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Herbaceous Layer Contrast and Alien Plant Occurrence in Utility Corridors and Riparian Forests of the Allegheny High Plateau
Darrin L. Rubino, Charles E. Williams and William J. Moriarity
The Journal of the Torrey Botanical Society
Vol. 129, No. 2 (Apr. - Jun., 2002), pp. 125-135
Published by: Torrey Botanical Society
Stable URL: http://www.jstor.org/stable/3088726
Page Count: 11
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Electric and petroleum utility corridors are common components of human-dominated landscapes, vital for the distribution of electric power, natural gas, and oil over short and long distances. Despite their economic importance, construction and maintenance of utility corridors can have negative impacts on the natural ecosystems that they traverse. For example, utility corridors can serve as foci for invasion of native plant communities by alien plant species that can adversely affect community structure and function. To determine how corridor establishment influences riparian vegetation of the Allegheny High Plateau of northwestern Pennsylvania, we compared the species composition and richness of the herbaceous layer (all vascular plants ≤ 1 m tall) of utility corridors and adjacent headwater riparian forests, and tested the hypothesis that utility corridors serve as foci for the invasion of adjacent riparian forest by alien vascular plants. We contrasted plant species richness and vegetative cover, cover by growth form, species richness and cover of alien plants and cover of microhabitat components (open soil, rock, leaf litter, log, bryophyte) in utility corridors and adjacent riparian forest at 17 sites. Cluster analysis revealed that herbaceous layer species assemblages in corridors and riparian forest were compositionally distinct. Herbaceous layer cover and species richness were significantly (P ≤ 0.05) greater in corridors than in riparian forest. Fern, graminoid, and forb species co-dominated herbaceous layer cover in corridors; fern cover dominated riparian forests. Cover of alien plants was significantly greater in corridors than in riparian forest. Alien plant species richness and cover were significantly and positively correlated with open soil, floodplain width, and active channel width in corridors but were significantly and negatively correlated with litter cover in riparian forest. Given that the majority of alien plant species we found in corridors were shade-intolerant and absent from riparian forests, we conclude that open utility corridors primarily serve as habitat refugia, rather than as invasion foci, for alien plant species in riparian forests of the Allegheny High Plateau.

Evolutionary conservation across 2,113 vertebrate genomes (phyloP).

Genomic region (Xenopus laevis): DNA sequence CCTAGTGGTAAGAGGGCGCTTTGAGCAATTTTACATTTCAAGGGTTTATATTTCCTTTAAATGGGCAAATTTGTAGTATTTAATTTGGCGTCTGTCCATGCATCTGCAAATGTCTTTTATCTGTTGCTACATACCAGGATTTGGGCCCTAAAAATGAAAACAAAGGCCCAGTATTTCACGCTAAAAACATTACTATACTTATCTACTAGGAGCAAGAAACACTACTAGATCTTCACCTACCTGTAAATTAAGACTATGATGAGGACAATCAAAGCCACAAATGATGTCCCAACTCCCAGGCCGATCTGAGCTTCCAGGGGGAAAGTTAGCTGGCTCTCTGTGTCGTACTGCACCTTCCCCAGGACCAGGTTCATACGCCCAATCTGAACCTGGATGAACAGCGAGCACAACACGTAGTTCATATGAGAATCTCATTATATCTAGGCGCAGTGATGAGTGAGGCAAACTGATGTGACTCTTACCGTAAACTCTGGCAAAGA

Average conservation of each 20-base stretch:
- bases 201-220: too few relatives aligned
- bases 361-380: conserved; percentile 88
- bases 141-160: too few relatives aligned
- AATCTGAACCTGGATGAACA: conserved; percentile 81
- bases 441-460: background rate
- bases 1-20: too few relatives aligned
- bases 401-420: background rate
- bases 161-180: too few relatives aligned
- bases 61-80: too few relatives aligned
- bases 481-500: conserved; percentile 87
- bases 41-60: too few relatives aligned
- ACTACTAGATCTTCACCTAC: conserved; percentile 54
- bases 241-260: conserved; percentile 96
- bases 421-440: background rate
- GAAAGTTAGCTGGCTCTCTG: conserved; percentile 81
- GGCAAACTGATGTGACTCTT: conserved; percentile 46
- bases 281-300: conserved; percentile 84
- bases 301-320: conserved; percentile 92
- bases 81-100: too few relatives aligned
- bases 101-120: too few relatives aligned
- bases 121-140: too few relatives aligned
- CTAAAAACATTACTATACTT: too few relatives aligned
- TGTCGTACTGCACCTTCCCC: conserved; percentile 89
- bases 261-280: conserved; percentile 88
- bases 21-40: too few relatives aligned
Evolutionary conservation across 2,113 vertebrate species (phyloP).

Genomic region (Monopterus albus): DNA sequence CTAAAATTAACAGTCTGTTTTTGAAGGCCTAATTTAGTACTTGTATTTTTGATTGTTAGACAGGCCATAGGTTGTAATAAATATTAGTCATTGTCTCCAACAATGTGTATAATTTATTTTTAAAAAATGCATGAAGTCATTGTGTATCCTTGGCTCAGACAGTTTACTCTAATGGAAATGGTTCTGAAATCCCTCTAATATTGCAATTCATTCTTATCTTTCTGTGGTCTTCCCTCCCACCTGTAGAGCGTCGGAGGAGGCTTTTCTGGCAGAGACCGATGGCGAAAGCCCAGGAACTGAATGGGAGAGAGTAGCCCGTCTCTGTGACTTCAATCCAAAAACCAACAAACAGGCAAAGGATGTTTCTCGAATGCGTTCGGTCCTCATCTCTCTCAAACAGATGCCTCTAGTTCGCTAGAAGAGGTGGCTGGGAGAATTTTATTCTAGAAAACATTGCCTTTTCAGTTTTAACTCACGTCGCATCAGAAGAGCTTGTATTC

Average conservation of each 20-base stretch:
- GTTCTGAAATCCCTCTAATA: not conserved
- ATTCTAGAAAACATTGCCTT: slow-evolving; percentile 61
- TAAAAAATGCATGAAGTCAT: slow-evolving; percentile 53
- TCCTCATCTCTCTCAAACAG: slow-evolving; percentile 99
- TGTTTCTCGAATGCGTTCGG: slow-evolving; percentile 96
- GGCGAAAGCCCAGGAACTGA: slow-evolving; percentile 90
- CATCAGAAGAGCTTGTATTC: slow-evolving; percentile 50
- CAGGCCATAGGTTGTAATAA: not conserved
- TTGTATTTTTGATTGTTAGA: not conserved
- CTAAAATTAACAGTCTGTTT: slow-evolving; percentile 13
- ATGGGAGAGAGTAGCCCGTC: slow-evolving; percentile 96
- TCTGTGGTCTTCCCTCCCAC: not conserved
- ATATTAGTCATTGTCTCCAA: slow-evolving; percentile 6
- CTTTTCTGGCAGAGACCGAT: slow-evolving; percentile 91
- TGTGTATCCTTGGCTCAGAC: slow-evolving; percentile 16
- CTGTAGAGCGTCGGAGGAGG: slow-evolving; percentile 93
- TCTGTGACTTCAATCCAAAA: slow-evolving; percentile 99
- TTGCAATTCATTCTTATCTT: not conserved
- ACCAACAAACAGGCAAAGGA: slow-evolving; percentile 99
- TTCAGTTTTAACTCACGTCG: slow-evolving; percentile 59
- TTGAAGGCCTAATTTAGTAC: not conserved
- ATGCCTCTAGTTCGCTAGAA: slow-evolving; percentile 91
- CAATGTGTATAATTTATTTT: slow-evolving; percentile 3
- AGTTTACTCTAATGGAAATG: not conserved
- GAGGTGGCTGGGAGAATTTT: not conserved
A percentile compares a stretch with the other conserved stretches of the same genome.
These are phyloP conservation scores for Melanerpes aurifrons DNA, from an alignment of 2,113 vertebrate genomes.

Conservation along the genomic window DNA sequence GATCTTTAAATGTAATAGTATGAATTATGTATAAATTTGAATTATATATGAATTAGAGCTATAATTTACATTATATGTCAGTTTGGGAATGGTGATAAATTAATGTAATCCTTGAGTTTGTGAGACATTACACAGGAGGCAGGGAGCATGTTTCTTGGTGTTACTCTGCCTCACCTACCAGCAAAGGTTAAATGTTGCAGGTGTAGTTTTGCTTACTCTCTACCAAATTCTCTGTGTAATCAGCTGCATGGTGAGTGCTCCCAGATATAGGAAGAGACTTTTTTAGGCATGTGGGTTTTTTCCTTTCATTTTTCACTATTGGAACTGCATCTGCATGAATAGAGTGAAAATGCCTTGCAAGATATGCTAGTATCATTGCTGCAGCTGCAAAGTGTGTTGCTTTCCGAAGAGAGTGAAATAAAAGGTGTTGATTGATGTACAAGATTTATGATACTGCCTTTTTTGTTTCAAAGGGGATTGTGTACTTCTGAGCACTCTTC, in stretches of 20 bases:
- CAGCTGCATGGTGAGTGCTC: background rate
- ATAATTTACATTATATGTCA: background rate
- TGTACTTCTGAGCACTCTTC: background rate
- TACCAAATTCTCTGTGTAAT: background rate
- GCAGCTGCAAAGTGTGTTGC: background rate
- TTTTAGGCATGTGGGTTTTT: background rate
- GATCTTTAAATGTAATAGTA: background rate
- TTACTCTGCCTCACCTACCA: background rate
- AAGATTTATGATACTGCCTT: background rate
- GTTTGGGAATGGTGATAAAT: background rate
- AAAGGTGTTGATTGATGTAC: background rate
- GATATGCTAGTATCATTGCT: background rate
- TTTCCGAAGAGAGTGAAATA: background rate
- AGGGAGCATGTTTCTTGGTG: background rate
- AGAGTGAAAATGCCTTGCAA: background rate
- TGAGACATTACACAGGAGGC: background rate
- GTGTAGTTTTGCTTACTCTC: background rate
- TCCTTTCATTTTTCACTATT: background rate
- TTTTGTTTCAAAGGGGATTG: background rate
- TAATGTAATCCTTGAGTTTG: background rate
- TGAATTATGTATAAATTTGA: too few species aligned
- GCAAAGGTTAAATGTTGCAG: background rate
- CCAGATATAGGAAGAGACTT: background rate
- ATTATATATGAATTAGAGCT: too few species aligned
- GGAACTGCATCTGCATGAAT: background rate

The Journal of the Torrey Botanical Society © 2002 Torrey Botanical Society